- Emin Minaret
The Emin Minaret (or Su Gong Ta) stands by the Uyghur
Mosquelocated in Turfan, Xinjiang, China. At 44 meters (144 ft) it is the tallest minaretin China.cite web
accessdate=2007-10-02 ] The
Qing Dynastyconquered this largely Muslim region in the 1750s by defeating the Mongolsand the Uyghurswith their superior weaponry in a series of battles. As conquerors, they ruled the local population with a light hand and were tolerant of the Muslim religion.cite book
title=The Cambridge Illustrated History of China
publisher=Cambridge University Press
pages= pp 227–228
id= ISBN 0-521-43519-X ]
The minaret was started in 1777 during the reign of the Qing Emperor Qianlong (1735–1796) and was completed only one year later.cite web
title=Emin Minaret (1777-1778)
accessdate=2007-10-01 ] It was financed by local leaders and built to honor the exploits of a local Turfan general, Emin Khoja, hence the name "Emin". [cite web
title=Emin Minaret (Su Gong Ta)
accessdate=2007-10-02 ] The Emin Minaret is located along the ancient Silk Route (near the ancient Uyghur capital of
Gaochang). Nearby is the site of the Bezeklik Thousand Buddha Caves.
aridlandscape of southern Xinjiang has long been connected to both East Asiaand West Asiaby historical trade routes such as the Silk Route and the land around these crossroads became the location for most of the Uyghur Islamic structures in Xinjiang. The area has long served as a conduit for cultural exchange between different ethnic and religious groups. The Emin Minaret, like other Uyghur mosques and minarets, reflects this in its combination of traditional Islamic features and local Uyghur building traditions.
The Emin Minaret was constructed by local craftsmen using local materials. The structure itself is made of
woodand brick. It is an elegant, circular, tapered Islamic dome, with a diameter over 40 meters (144 feet) at its base and tapering to 2.8 meters at the top. The exterior is of sun-dried yellow bricks that narrow in shape as the tower rises. The richly textured bricks are carved into intricate, repetitive, geometricand floral mosaicpatterns, such as stylized flowers and rhombuses. This mixture of Chinese and Islamic features is seen only in minarets in China. The unique geometric patterns are characteristic of Islamic architecture and have no counterparts in the architecture of China other than in Muslim structures. Positioned in the tower are several long, narrow windows at different heights and facing different directions that provide light and ventilation.cite book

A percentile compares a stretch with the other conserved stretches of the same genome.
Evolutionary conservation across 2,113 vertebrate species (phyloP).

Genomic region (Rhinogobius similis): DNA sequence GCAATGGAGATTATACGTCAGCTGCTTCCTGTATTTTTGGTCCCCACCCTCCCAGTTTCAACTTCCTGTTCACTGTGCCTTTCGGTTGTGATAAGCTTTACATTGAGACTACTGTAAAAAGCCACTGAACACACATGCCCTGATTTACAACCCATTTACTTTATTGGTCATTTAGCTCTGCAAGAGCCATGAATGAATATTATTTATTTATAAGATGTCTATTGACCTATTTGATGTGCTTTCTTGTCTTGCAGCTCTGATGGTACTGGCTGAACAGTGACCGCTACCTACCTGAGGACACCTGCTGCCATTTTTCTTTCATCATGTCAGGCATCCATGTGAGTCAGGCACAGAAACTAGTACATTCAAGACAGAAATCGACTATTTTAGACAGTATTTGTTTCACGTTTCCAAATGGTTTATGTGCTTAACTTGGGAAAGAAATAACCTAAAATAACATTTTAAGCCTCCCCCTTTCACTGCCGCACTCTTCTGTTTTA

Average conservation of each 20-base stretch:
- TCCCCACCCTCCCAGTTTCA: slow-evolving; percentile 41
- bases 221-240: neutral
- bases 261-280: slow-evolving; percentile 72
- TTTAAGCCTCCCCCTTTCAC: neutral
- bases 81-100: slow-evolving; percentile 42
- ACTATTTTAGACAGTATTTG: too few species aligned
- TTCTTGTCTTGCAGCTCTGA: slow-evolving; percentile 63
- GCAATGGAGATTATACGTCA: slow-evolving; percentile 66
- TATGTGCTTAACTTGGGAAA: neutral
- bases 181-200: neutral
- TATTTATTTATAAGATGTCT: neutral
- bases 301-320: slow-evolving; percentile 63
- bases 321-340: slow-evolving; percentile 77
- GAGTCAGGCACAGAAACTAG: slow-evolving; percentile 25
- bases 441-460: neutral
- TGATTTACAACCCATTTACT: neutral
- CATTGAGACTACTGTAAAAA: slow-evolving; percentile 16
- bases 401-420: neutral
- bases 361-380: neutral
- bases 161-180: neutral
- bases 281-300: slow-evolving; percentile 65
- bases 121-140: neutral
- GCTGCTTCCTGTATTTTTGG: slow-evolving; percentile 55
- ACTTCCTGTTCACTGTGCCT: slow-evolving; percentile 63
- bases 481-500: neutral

title=Chinese Architecture -- The Qing Dynasty
edition= English Ed.
publisher=Yale University Press
pages= pp 335–338
id= ISBN 0-300-09559-7 ] The minaret has no stories. Inside, the spiraling internal support serves as a winding 72-step staircase to the top.
The Emin Minaret is on the northeast corner of the Uyghur Mosque, a rectangular structure with an
iwanor mihrab, a pointed-arch niche enclosed on three sides but open to a large covered courtyard on the fourth. The mosque is divided into an inner hall for use in colder months and larger outer halls for warmer months. The outer halls are built with elegant, tall, thin, wooden pillars and beams supporting its exposed timber frame, and are open and spacious, while the inner hall is small and enclosed. Unlike Chinese structures, there are no images.
The towering architectural shape of a minaret, always taller than it is wide, is a clear sign of the presence of Islam as are the abstract, geometric decorative elements. Although the minaret has served many functions over time, in Islam its primary function has always been as the main lookout around which to draw members of the community. [cite web
title=The Minaret, Symbol of a Civilization
accessdate=2007-10-01 ] The ground floor of a minaret is always square while the higher parts may be of varying shapes, including round, square, or octagonal. [cite web
title=Minaret - Encyclopedia of the Orient
accessdate=2007-10-01 ] The minaret is the most distinctive feature of any mosque and this is no different in the case of the Emin Minaret. [cite web
title=Minaret Types / The Mosque (Masjid) / History of the Mosque / Islamic Architecture /
* [http://www.china.org.cn/english/en-xjjz/index_1.htm Islamic Architecture in Xinjiang]
* [http://archnet.org/library/sites/one-site.jsp?site_id=5033 Amin Mosque - Emin Minaret]
* [http://english.ccnt.com.cn/?catog=architecture&file=080300&page=3&ads=service_001 The Turban Emin Minaret]
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